Construction professionals are in a high risk business. Not only are they engaged in prototype work, but they operate in a litigious culture on tight operating margins. The preponderance of disputes is evidenced by the large and successful construction litigation departments in most major law practices.
Given the litigious and high risk nature of the industry insurers have, rightly, always been concerned to limit the liability of professionals through their retainer. Insurers have also attempted to control the industry standard practice of giving Collateral Warranties to third parties. A recent case indicates the unlucky and unfair consequences that can arise when professionals do not take proper care to protect themselves when drafting and negotiating their appointments.
Standard professional appointments contain a Net Contribution clause. This is a provision under which, if two or more parties are responsible for the same loss, the party with the “Net Contribution” clause pays only a fair proportion. This is irrespective of whether the client can recover, or chooses to recover, the balance from any other party. The clause cancels the common law position which is that if parties jointly cause the damage, they are each liable for the whole loss. Net Contribution clauses are there to prevent cherry-picking by clients choosing the easiest (or insured) party to sue for the whole amount and ignoring other equally culpable, but less attractive parties.
In the construction industry, where almost all of the services that the professional carries out are insured, the Net Contribution clause can be a powerful weapon against the over-litigious client. Although common in professional appointments, the Net Contribution clause is often omitted from Collateral Warranties. As these set up a new contract with the third party, it is just as important that they be incorporated there.
The unfairness that may be caused to professionals should a “Net Contribution” clause not be incorporated is demonstrated by Co-operative Retail Services Limited v Taylor Young Partnership & another, where judgment was given in December 1999.
CRS employed Taylor Young as architect and Hoare Lea as mechanical engineer on a project for the construction of new headquarters. Wimpey were the main building contractors and Matthew Hall the M&E sub-contractor. Prior to completion, while the M&E sub-contractor was commissioning the generator, there was a major fire. The fire caused £670,000 worth of remedial works and additional professional fees together with £300,000 in consequential losses.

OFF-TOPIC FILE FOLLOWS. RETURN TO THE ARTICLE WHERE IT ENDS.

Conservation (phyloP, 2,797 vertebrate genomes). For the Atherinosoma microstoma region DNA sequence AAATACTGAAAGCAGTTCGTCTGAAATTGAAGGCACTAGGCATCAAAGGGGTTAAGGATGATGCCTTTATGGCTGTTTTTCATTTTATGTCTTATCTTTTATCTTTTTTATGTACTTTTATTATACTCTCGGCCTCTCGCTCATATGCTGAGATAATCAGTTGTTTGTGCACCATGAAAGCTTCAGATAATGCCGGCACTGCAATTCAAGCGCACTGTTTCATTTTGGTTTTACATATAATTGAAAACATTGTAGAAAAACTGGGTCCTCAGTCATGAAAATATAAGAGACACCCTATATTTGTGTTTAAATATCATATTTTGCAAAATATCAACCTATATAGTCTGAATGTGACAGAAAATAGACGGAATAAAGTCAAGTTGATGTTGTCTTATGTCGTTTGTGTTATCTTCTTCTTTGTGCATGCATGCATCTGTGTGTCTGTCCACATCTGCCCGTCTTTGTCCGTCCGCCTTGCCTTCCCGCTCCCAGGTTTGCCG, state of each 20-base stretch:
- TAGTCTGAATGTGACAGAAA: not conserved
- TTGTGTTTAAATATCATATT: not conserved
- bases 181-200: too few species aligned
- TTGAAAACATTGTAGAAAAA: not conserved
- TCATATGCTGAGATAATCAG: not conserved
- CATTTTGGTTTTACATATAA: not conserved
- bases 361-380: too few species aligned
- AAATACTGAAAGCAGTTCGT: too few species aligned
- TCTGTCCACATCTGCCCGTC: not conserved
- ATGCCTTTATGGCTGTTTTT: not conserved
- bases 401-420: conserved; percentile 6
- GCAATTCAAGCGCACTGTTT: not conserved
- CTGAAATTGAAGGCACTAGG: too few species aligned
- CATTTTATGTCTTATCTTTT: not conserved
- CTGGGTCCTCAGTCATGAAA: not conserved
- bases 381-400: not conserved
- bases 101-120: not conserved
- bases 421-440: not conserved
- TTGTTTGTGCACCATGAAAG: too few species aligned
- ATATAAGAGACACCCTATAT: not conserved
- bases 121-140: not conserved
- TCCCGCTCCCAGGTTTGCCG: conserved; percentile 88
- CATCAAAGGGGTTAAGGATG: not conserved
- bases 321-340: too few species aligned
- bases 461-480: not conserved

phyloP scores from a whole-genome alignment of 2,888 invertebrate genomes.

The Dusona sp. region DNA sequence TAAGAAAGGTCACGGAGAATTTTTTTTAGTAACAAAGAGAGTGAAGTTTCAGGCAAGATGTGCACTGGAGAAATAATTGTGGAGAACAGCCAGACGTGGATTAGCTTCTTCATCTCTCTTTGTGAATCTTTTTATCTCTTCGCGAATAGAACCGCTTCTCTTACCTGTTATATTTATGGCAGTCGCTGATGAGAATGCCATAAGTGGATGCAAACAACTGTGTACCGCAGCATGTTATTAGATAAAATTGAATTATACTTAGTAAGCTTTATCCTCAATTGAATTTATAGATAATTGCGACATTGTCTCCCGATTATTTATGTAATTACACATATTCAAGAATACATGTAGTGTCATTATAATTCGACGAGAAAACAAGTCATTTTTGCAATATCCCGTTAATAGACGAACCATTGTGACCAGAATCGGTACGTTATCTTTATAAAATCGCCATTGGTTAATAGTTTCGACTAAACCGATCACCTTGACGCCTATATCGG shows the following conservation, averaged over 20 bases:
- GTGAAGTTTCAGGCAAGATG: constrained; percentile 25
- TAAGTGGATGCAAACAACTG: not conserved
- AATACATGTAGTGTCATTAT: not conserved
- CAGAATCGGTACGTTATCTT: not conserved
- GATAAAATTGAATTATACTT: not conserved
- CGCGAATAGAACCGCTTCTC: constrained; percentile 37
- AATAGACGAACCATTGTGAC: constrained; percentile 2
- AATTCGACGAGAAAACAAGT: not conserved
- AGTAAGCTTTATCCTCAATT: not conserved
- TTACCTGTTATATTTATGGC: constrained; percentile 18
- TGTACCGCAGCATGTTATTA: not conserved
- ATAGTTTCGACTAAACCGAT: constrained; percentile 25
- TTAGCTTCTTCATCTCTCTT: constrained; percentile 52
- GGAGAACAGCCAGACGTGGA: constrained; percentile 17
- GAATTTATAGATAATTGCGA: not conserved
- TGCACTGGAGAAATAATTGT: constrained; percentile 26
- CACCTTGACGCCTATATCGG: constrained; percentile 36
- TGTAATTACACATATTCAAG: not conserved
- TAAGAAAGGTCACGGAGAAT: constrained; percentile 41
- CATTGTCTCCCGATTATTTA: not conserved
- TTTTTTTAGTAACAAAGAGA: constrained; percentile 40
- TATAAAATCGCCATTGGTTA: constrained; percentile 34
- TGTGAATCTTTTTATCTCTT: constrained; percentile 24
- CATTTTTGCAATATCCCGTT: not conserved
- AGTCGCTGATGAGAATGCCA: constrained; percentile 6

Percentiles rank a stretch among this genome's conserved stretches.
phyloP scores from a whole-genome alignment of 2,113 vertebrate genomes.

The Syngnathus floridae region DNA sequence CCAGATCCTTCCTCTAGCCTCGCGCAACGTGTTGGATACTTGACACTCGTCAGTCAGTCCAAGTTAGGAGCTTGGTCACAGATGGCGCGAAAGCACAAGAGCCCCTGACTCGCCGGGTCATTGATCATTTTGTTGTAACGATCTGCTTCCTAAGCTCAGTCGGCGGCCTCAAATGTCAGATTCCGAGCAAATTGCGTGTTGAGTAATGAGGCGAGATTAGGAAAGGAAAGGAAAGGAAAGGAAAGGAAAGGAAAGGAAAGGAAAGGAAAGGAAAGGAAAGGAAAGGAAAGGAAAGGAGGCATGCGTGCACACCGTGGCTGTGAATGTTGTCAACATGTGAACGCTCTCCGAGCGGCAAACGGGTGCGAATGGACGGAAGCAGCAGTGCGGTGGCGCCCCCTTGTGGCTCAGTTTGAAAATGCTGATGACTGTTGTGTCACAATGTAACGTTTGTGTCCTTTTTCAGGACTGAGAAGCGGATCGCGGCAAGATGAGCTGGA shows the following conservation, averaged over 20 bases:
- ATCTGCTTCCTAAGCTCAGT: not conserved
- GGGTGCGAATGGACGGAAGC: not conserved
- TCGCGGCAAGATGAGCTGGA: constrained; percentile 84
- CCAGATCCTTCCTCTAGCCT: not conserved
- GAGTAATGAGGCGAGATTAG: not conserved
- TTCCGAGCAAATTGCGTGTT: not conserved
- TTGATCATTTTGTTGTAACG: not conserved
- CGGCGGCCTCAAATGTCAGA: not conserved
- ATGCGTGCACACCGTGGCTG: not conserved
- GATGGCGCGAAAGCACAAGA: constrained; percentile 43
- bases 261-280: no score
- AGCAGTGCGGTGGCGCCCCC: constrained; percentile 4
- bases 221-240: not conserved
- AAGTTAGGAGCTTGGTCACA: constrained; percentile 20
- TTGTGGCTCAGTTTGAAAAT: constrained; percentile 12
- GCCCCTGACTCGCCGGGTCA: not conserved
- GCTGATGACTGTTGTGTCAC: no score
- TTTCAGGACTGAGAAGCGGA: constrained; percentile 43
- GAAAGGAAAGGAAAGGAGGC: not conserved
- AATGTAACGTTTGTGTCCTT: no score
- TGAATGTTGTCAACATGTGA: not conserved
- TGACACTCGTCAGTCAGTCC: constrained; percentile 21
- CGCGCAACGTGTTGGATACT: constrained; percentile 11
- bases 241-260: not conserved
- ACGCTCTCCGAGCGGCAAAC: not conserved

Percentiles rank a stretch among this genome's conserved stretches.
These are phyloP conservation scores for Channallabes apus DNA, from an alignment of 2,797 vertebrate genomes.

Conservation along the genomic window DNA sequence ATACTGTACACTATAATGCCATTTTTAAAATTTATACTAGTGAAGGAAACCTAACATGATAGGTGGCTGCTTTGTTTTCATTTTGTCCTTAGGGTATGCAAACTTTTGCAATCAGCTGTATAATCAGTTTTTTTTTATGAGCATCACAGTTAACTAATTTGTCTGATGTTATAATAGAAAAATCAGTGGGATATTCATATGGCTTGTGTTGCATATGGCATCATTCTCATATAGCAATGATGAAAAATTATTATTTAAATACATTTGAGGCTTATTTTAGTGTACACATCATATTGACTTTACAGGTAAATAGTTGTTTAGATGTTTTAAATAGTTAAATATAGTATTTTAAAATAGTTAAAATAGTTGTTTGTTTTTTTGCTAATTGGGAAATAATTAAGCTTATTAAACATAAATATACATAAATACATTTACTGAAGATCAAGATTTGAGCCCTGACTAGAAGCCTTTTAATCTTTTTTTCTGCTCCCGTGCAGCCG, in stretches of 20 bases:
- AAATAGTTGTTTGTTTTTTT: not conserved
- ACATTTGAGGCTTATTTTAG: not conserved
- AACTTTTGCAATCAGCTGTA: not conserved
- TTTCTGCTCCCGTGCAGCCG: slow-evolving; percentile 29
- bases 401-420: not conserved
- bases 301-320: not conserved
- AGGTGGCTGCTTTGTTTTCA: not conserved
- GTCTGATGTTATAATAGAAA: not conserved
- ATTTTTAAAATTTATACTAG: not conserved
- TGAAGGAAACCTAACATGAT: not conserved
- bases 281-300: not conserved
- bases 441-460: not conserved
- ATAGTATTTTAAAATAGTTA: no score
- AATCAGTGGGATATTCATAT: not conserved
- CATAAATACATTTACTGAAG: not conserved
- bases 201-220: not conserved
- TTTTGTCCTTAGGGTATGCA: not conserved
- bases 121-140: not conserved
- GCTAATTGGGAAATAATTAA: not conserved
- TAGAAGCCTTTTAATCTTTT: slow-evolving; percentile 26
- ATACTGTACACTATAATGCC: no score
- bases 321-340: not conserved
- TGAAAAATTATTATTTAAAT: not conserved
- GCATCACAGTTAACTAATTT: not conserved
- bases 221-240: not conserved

Loss not shared
The fire damage was covered by the joint names policy taken out under Clause 22A of the JCT contract and the consequential loss by CRS's separate consequential loss insurers.
CRS then sued the professionals, Taylor Young and Hoare Lea, for negligence. Unsurprisingly, Taylor Young and Hoare Lea brought Wimpey and Matthew Hall into the claim and sought contribution from them, under the Civil Liability (Contribution) Act 1978, on the basis that there was another person liable for the same damage.
Third party proceedings were therefore issued on the basis that Wimpey and Matthew Hall were in breach of contract and liable to CRS for the same damage for which CRS were suing Taylor Young and Hoare Lea.
At this point a preliminary issue on the liability of Wimpey and Matthew Hall to make a contribution was heard. The preliminary issue took place on the assumed facts that the fire was due to a breach of obligation by each of the professionals, Wimpey and Matthew Hall. One would assume that, if all parties were responsible for the damage and were joined in the proceedings, they would all bear the loss. Not so. The reason for the preliminary issue was that both Wimpey and Matthew Hall claimed that they were not liable to CRS for the damage claimed and that therefore no contribution claim lay.
It was argued successfully that, in respect of the remedial costs and professional fees, CRS, Wimpey and Matthew Hall were all insured under the joint names policy. Co-insureds cannot sue each other in respect of loss where the co-insured is entitled to the benefit of the same policy of insurance.
Wimpey and Matthew Hall did not therefore have a liability to CRS as they were co-insured and so could not bring contribution proceedings.
In respect of the consequential losses, the JCT provisions provided that each party to the contract would bear its own losses in respect of fire. Wimpey and Matthew Hall were therefore not liable to CRS for the consequential losses. And so Taylor Young and Hoare Lea could not bring contribution proceedings against them.
If Taylor Young and Hoare Lea had in place Net Contribution clauses, they would face liability only for their portion of the loss, assuming that Wimpey and Matthew Hall were equally liable, and not the entire loss that they currently face.
This case leaves the professional in a disagreeable position and reinforces why professionals must insert Net Contribution clauses into their contracts. After a fire, where there is a joint names policy, the insurer pays out and then seeks recovery. Without a Net Contribution clause the professional who is sued faces bearing the entire loss alone. He cannot, following this case, join the contractors to reduce his loss. He must therefore ensure that he has in place the correct contractual machinery to minimise his loss in the first place.